By NICOLE C. BRAMBILA
March 20, 2005
Forget the dropout rate. Education researchers have dubbed the exodus from public school ''the push-out rate.''
For more than 15 years, the San Antonio-based Intercultural Development Research Association has tracked statewide attrition rates. Originally commissioned by the Texas Department of Commerce, the IDRA conducted a study that looked at the number of dropouts and the economic cost to the state, Executive Director Maria Robledo Montecel said.
The result of the inaugural report, Montecel said, was the creation of a state law defining dropouts and counts being conducted.
According to an IRDA newsletter, the initial study found 86,000 students did not graduate in the 1986-87 school year. Although the Texas Education Agency counted for dropouts differently, the numbers were comparable to those produced by the IDRA, Montecel said.
That was then. Today's numbers, she said, show a slight of hand.
The IDRA reported a 40-percent attrition rate in 2000 while the TEA reported a dropout rate of 1 percent for the same year.
Why the discrepancy?
The number of TEA-approved ''leaver codes,'' or acceptable exits of students from public schools, has increased - from obtaining a General Equivalency Diploma to being incarcerated.
''As more leaver codes are added, the dropout number becomes lower and lower,'' Montecel said. ''The method that is being used allows for these more than 30 ways of exempting them from the count.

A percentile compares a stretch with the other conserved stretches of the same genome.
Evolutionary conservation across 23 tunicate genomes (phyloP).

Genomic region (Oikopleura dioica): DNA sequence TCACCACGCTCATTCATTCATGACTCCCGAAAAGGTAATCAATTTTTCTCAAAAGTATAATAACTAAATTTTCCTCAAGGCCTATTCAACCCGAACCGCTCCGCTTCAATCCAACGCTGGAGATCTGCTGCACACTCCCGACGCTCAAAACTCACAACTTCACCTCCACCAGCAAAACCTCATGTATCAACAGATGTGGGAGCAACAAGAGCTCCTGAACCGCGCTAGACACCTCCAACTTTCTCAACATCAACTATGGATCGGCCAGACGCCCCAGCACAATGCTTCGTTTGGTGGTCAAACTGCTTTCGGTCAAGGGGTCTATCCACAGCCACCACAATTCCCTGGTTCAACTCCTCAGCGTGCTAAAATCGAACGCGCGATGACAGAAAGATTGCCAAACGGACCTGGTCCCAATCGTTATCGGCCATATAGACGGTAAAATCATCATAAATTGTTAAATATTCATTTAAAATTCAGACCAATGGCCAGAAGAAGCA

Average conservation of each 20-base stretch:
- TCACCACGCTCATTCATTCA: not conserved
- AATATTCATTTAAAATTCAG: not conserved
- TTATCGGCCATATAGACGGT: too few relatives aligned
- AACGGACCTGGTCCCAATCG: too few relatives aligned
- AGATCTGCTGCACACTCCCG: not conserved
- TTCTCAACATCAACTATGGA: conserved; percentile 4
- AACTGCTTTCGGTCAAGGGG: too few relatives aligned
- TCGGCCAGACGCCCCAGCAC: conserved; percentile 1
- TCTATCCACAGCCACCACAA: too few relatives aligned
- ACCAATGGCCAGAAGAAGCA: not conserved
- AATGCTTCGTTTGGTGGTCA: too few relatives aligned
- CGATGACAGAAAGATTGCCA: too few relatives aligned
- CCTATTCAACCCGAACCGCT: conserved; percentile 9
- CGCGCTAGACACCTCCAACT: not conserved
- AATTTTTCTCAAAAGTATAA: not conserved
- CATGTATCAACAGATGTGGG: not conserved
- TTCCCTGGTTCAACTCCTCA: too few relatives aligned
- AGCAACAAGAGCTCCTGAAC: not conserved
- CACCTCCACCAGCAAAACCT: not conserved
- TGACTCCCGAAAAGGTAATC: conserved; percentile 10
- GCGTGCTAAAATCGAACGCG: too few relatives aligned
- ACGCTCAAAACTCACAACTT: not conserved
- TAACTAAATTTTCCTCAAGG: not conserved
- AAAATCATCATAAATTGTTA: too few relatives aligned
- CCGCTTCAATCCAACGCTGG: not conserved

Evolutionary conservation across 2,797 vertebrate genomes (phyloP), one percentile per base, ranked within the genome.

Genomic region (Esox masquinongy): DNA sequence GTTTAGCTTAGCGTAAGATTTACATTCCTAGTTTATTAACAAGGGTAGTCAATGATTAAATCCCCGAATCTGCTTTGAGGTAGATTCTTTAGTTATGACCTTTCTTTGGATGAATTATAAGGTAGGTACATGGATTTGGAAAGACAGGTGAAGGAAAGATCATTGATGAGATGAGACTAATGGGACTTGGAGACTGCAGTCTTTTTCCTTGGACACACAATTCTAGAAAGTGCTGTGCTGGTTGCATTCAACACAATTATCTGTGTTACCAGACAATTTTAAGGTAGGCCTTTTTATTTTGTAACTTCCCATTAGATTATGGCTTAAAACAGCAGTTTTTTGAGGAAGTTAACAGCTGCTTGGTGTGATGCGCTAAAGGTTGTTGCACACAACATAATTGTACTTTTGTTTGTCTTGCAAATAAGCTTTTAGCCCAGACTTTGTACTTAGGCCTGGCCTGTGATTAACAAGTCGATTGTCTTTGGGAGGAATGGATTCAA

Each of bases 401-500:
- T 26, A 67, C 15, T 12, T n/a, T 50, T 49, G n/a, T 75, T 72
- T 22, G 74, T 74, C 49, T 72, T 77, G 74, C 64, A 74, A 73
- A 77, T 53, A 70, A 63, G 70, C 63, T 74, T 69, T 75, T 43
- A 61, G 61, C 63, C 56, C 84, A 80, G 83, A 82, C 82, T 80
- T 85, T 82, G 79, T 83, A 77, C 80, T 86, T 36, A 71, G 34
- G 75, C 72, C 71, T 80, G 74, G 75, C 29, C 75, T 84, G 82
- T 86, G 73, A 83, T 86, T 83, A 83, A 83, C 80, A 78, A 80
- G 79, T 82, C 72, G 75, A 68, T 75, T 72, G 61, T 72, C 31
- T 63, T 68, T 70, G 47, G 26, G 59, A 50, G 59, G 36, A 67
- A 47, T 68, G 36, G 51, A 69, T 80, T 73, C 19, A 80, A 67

''As long as the dropout counts are not accurate and credible, then it's quite difficult to know whether what we're doing is helping or not.''
The way school districts calculate the dropout rate, as mandated by state law, masks the scope of the problem, Montecel said.
The San Angelo Independent School District reported a 1.3-percent dropout rate in 2000. Census data from 2000 showed 18.6 percent of San Angeloans age 18-24 had not obtained a high school diploma or equivalent.
Sue Vanhoozer, the district's executive director of east-side campuses, noted that the census counts everyone, whether educated in San Angelo or not.
The school district's report to the TEA in 2000 showed the four-year completion rate - including those who dropped out and took the GED - at 86 percent. Completion rates account for students who earn a high school diploma or an equivalent, namely a GED certificate.
''I feel like we're doing better,'' said Joanne Rice, assistant superintendent of educational support services. ''We're nowhere near where we need to be.''
Rice conceded some of the leaver codes - such as for incarceration - shouldn't be considered a ''positive exit.''
''I don't agree with all the leaver codes,'' Rice said. ''But that's something we have to report.''
Some of the identified 30 codes include withdrawing to join the military or pursue a job, to marry or because of pregnancy. Of the 30 leaver codes districts use to identify why a student leaves school, 20 are not included in calculating the dropout rate for accountability purposes, according to the TEA Web site.
With a person's earning power related to education level, Montecel said, it is high time schools be held accountable for the number of students who graduate. Children, she said, count.
''There are still too many children that are thought to be expendable in school,'' Montecel said.
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